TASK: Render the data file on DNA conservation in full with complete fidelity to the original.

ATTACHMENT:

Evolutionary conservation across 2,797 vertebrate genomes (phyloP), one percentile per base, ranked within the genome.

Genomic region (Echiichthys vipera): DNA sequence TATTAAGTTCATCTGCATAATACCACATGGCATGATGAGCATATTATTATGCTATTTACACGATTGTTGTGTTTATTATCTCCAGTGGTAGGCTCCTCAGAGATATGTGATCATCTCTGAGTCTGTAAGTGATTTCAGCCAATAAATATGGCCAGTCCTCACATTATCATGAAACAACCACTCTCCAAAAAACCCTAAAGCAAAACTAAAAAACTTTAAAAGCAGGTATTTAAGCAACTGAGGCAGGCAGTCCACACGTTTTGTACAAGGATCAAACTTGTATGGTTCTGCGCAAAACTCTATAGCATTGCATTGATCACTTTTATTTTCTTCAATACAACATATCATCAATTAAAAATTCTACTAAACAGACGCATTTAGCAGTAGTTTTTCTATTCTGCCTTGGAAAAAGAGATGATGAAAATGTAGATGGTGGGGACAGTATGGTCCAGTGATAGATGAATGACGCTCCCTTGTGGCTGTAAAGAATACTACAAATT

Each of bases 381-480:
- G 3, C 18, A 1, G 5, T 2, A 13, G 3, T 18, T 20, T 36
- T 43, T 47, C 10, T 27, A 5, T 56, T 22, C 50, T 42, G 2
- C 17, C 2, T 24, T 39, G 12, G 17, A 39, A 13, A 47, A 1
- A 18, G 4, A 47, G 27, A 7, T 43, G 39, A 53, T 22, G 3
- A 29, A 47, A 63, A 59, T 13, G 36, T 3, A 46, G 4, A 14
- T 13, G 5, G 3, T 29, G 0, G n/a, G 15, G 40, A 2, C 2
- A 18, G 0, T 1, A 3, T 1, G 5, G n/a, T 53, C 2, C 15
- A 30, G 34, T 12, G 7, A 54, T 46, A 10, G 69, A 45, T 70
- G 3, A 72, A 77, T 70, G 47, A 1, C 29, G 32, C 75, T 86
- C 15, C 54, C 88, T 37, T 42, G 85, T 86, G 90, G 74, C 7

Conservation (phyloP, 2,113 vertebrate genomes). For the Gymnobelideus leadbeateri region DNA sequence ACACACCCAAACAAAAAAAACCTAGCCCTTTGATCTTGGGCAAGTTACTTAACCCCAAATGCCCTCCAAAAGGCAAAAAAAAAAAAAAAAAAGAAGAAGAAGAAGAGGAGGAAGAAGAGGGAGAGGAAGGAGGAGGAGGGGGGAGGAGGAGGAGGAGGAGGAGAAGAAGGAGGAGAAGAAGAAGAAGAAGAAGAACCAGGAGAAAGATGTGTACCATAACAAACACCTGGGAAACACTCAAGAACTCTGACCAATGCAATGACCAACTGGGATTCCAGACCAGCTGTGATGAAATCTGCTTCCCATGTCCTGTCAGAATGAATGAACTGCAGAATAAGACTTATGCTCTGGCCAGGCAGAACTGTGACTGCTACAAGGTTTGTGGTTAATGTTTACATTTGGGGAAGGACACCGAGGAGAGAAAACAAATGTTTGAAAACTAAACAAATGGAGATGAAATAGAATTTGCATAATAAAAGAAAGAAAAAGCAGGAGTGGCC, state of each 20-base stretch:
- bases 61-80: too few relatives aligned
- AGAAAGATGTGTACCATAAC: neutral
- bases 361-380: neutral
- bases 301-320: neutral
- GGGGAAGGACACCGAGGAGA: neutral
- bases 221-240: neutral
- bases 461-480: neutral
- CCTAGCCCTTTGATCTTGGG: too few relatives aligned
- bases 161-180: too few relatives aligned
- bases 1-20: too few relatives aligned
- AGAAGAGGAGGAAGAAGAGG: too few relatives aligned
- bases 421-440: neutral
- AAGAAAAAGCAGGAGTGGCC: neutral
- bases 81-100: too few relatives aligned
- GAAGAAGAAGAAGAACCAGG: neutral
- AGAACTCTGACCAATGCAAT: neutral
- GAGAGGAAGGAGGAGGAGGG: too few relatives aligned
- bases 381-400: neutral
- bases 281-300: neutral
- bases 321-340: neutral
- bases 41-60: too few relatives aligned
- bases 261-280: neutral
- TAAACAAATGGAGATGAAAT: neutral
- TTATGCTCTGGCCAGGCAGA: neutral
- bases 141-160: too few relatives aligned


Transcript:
Evolutionary conservation across 2,797 vertebrate genomes (phyloP), one percentile per base, ranked within the genome.

Genomic region (Echiichthys vipera): DNA sequence TATTAAGTTCATCTGCATAATACCACATGGCATGATGAGCATATTATTATGCTATTTACACGATTGTTGTGTTTATTATCTCCAGTGGTAGGCTCCTCAGAGATATGTGATCATCTCTGAGTCTGTAAGTGATTTCAGCCAATAAATATGGCCAGTCCTCACATTATCATGAAACAACCACTCTCCAAAAAACCCTAAAGCAAAACTAAAAAACTTTAAAAGCAGGTATTTAAGCAACTGAGGCAGGCAGTCCACACGTTTTGTACAAGGATCAAACTTGTATGGTTCTGCGCAAAACTCTATAGCATTGCATTGATCACTTTTATTTTCTTCAATACAACATATCATCAATTAAAAATTCTACTAAACAGACGCATTTAGCAGTAGTTTTTCTATTCTGCCTTGGAAAAAGAGATGATGAAAATGTAGATGGTGGGGACAGTATGGTCCAGTGATAGATGAATGACGCTCCCTTGTGGCTGTAAAGAATACTACAAATT

Each of bases 381-480:
- G 3, C 18, A 1, G 5, T 2, A 13, G 3, T 18, T 20, T 36
- T 43, T 47, C 10, T 27, A 5, T 56, T 22, C 50, T 42, G 2
- C 17, C 2, T 24, T 39, G 12, G 17, A 39, A 13, A 47, A 1
- A 18, G 4, A 47, G 27, A 7, T 43, G 39, A 53, T 22, G 3
- A 29, A 47, A 63, A 59, T 13, G 36, T 3, A 46, G 4, A 14
- T 13, G 5, G 3, T 29, G 0, G n/a, G 15, G 40, A 2, C 2
- A 18, G 0, T 1, A 3, T 1, G 5, G n/a, T 53, C 2, C 15
- A 30, G 34, T 12, G 7, A 54, T 46, A 10, G 69, A 45, T 70
- G 3, A 72, A 77, T 70, G 47, A 1, C 29, G 32, C 75, T 86
- C 15, C 54, C 88, T 37, T 42, G 85, T 86, G 90, G 74, C 7

Conservation (phyloP, 2,113 vertebrate genomes). For the Gymnobelideus leadbeateri region DNA sequence ACACACCCAAACAAAAAAAACCTAGCCCTTTGATCTTGGGCAAGTTACTTAACCCCAAATGCCCTCCAAAAGGCAAAAAAAAAAAAAAAAAAGAAGAAGAAGAAGAGGAGGAAGAAGAGGGAGAGGAAGGAGGAGGAGGGGGGAGGAGGAGGAGGAGGAGGAGAAGAAGGAGGAGAAGAAGAAGAAGAAGAAGAACCAGGAGAAAGATGTGTACCATAACAAACACCTGGGAAACACTCAAGAACTCTGACCAATGCAATGACCAACTGGGATTCCAGACCAGCTGTGATGAAATCTGCTTCCCATGTCCTGTCAGAATGAATGAACTGCAGAATAAGACTTATGCTCTGGCCAGGCAGAACTGTGACTGCTACAAGGTTTGTGGTTAATGTTTACATTTGGGGAAGGACACCGAGGAGAGAAAACAAATGTTTGAAAACTAAACAAATGGAGATGAAATAGAATTTGCATAATAAAAGAAAGAAAAAGCAGGAGTGGCC, state of each 20-base stretch:
- bases 61-80: too few relatives aligned
- AGAAAGATGTGTACCATAAC: neutral
- bases 361-380: neutral
- bases 301-320: neutral
- GGGGAAGGACACCGAGGAGA: neutral
- bases 221-240: neutral
- bases 461-480: neutral
- CCTAGCCCTTTGATCTTGGG: too few relatives aligned
- bases 161-180: too few relatives aligned
- bases 1-20: too few relatives aligned
- AGAAGAGGAGGAAGAAGAGG: too few relatives aligned
- bases 421-440: neutral
- AAGAAAAAGCAGGAGTGGCC: neutral
- bases 81-100: too few relatives aligned
- GAAGAAGAAGAAGAACCAGG: neutral
- AGAACTCTGACCAATGCAAT: neutral
- GAGAGGAAGGAGGAGGAGGG: too few relatives aligned
- bases 381-400: neutral
- bases 281-300: neutral
- bases 321-340: neutral
- bases 41-60: too few relatives aligned
- bases 261-280: neutral
- TAAACAAATGGAGATGAAAT: neutral
- TTATGCTCTGGCCAGGCAGA: neutral
- bases 141-160: too few relatives aligned